Human rights activist Vasil Berasniou successfully achieved walks for prisoners in the Vorsha detention center.
According to the court decision, human rights defender and activist of the BHC Vasil Berasniou was one of the organizers of the “Non-Parasites” March in Vorsha on March 12. He served 14 days of administrative arrest in the local detention center. Vasil Berasniou described this experience for the website "Vitsebsk Spring":
“I was under arrest before, in 2006. So I met many policemen I used to know.
In general, the Vorsha detention center is considered the best, exemplary in Belarus. It was recently built. Although the detention center is new, it’s already muddy, neglected, dirty. The schedule says that every week you need to do a general cleaning, but no one does it.
The cell, which I got into, was designed for two people, but I was actually alone most of the time. Twice they placed cell-mates to me only for a short while, when the detention center was overcrowded. Then I was transferred from cell to cell several times, but there I was alone. The guards told me that there was such an order that the political inmates should have no contacts.
When brought to the cell, there was a whole load of dirt in it.
The cell was 6 meters long and 3 meters wide - 18 squares of total area. The toilet was in the corner, fenced off by a barrier. They gave no toilet paper, and instead of it, if you really demanded, they gave some old magazine, glossy. There was no soap, either.
The bed was a roughly welded two-level metal frame, with a mattress on it. This mattress, apparently, was post-war. And maybe even pre-war. It was very dirty, all crumpled. But I was lucky - I could use two mattresses, so I felt a little less of metal. And the sheets and pillow cases looked as though they had been used for more than a decade, but even these have not been given before. And the pillow was very small, such that if you folded it, you could put it in your pocket.
There was no airing of the cell. Everything was clogged there. The air was stale.
There was a radio. No news. Music was playing, but quietly – it gave pain in the ears.
Every morning and evening there was a check. The brigade came into the cell, taped the walls, climbed everywhere, looked to see so that there were no explosives, could be looking for drugs. They didn’t take the inmates out of the cell during the check. I didn’t let them touch me, I told them straightaway - no personal search.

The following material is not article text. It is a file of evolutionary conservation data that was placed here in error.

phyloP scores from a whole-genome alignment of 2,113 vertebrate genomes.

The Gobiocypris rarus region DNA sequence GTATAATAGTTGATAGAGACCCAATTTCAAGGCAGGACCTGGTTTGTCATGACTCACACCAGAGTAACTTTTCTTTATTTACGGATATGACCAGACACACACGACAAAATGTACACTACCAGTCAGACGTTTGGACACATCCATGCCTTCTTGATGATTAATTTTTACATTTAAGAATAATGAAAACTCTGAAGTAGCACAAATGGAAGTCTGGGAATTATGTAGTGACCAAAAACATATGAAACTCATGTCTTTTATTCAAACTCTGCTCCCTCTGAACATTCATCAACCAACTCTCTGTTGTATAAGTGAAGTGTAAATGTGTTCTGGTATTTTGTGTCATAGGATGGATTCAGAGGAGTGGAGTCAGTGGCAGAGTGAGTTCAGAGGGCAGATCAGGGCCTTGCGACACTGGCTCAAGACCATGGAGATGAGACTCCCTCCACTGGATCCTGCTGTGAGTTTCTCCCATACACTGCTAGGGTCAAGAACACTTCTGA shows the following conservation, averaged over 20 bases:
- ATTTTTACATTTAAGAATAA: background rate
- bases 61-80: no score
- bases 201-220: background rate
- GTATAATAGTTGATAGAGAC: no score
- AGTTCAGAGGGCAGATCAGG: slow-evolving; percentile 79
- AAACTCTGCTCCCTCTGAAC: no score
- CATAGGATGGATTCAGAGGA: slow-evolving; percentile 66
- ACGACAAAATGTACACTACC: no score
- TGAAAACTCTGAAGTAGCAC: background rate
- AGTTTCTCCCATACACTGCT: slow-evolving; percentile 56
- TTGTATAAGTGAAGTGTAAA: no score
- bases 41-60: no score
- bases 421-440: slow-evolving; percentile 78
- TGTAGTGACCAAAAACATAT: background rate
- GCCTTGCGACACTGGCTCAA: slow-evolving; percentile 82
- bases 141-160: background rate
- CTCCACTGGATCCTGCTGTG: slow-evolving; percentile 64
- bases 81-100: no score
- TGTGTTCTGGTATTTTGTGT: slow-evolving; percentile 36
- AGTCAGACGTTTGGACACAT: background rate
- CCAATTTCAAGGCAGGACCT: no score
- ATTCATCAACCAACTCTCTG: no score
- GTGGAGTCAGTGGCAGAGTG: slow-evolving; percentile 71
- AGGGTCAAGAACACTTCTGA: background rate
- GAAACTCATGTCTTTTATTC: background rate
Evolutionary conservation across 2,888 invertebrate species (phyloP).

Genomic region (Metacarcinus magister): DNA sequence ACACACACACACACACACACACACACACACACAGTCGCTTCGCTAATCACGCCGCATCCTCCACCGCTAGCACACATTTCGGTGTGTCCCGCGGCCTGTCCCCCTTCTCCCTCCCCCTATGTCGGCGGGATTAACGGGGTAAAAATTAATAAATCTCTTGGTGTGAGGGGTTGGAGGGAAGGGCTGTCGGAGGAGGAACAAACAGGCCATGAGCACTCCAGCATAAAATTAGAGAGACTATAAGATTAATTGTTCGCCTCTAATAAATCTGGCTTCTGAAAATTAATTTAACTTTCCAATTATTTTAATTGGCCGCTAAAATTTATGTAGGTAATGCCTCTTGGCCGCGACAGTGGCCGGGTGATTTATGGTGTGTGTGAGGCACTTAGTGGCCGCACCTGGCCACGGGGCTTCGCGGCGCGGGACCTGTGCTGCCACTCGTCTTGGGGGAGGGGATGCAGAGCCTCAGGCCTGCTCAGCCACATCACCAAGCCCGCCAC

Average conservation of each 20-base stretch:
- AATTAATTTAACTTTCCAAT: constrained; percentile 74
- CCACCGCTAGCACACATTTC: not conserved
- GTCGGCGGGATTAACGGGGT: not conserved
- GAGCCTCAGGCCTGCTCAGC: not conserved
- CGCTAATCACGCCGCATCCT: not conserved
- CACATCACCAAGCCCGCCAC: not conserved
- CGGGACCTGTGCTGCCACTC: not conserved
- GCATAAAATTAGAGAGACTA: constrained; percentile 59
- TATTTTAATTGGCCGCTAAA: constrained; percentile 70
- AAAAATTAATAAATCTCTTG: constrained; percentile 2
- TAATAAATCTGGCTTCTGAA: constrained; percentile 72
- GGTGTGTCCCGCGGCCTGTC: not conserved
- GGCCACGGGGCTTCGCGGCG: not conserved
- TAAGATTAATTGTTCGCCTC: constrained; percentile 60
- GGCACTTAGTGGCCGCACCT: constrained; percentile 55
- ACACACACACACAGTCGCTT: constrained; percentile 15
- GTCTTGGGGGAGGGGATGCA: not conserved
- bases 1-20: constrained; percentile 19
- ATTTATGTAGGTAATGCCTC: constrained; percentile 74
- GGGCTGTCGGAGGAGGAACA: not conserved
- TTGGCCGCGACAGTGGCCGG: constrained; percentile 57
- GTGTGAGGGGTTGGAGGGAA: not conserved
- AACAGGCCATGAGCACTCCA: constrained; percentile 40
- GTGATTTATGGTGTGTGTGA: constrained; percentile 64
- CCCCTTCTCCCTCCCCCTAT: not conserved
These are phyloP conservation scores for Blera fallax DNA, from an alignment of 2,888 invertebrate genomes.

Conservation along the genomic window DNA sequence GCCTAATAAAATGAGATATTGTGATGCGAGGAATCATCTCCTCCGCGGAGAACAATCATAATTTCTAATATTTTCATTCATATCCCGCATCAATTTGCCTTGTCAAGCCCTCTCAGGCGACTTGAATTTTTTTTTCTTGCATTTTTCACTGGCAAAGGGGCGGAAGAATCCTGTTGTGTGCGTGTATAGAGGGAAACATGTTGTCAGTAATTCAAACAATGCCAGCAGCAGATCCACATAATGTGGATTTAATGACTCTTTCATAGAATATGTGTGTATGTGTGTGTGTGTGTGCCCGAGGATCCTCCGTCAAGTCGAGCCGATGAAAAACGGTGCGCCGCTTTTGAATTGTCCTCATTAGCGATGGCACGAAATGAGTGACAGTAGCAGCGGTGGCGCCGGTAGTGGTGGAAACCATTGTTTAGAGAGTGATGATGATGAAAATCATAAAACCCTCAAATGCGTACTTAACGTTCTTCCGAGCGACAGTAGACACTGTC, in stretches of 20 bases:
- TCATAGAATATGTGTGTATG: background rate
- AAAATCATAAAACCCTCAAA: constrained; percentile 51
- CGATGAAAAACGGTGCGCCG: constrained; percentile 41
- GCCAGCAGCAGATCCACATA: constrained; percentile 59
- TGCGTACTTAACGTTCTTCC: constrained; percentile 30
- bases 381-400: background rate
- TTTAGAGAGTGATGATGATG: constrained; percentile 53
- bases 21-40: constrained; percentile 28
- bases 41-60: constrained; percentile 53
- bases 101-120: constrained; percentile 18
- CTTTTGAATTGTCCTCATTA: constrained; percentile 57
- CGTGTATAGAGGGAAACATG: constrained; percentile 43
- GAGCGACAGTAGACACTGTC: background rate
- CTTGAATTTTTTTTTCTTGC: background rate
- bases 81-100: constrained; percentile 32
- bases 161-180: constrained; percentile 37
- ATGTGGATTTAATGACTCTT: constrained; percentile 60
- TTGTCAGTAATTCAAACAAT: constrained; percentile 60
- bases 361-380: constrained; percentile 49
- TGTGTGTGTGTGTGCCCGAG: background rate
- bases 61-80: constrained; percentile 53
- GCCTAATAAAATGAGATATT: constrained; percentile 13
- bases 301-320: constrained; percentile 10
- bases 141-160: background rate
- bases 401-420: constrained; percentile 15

When I came, I looked at the instructions they had pinned to the door. I noticed the instruction was different from the proper one. I then demanded to bring me a law, to which the instructions referred. They refused, having answered that they did not have written documents, only in the electronic form. Then I told them that I would write to the prosecutor. After that, I was summoned to a meeting with the chief of the detention center.
The chief was polite, smiling. He said that he would not give me this law, because it refers to criminals. And in the detention cneter, 95% are administrative offenders. There are only a few people involved in criminal cases, only those under investigation. And only for them these instructions are suitable.
I achieved walks, they didn’t have any before, although there is an equipped place for them. They started to take people out for a walk.
As for the parcels, they passed them. But not everything was allowed. Only the registered newspapers. They tried to pass me the REP trade-union newspape, it was not allowed. But "Narodnaya Volya" was accepted, "Komsomolka", "Arguments and Facts". And they themselves do not have any newspaper files - neither the local Vorsha papers, nor "Soviet Belarus."
There is a small library. I took something took from there, and then they brought me books from home. I played checkers with myself - I had a book with combinations there. I also did some gymnastics. I kept a prison diary - writing utensils were allowed.
The shower was allowed once a week. I went there twice. Nobody shouted at me to do it faster, I washed myself for as long as I wanted.
As for food, it was real prison food. On the first day they did not feed me at all. For breakfast they gave porridge cooked on water, and a cup of boiling water. For dinner there was, for example, some soup made of old sour cabbage, which apparently existed since perestroika. For the second course - cabbage already stewed, or porridge or pasta. There was some fish cutlet, but not always. And for dinner - porridge, and they could add some jelly. I asked what their standard was. They replied that they do not know, they distributed food by eye. But they gave me plenty of bread. No vitamins. No vegetables, nothing. But in fact some people stay there for a long time. They told several Ukrainians stayed there for half a year.
During my stay in the detention center, none of the representatives of the authorities that should control food, everyday life, sanitary conditions, came. Nobody came - no judge, although they are sent there, no sanitation services. The prosecutor doesn’t go there either – no one has ever seen him. No one heard that the prosecutor came - and it's his duty to watch what is happening there.
The only thing, a deputy from the district department of internal affairs came, who apparently just wanted to take a look at me. He came - stood, was silent, then said: "Have you been here many times?" - "It’s my second time", - I answered. And that was all - he left. "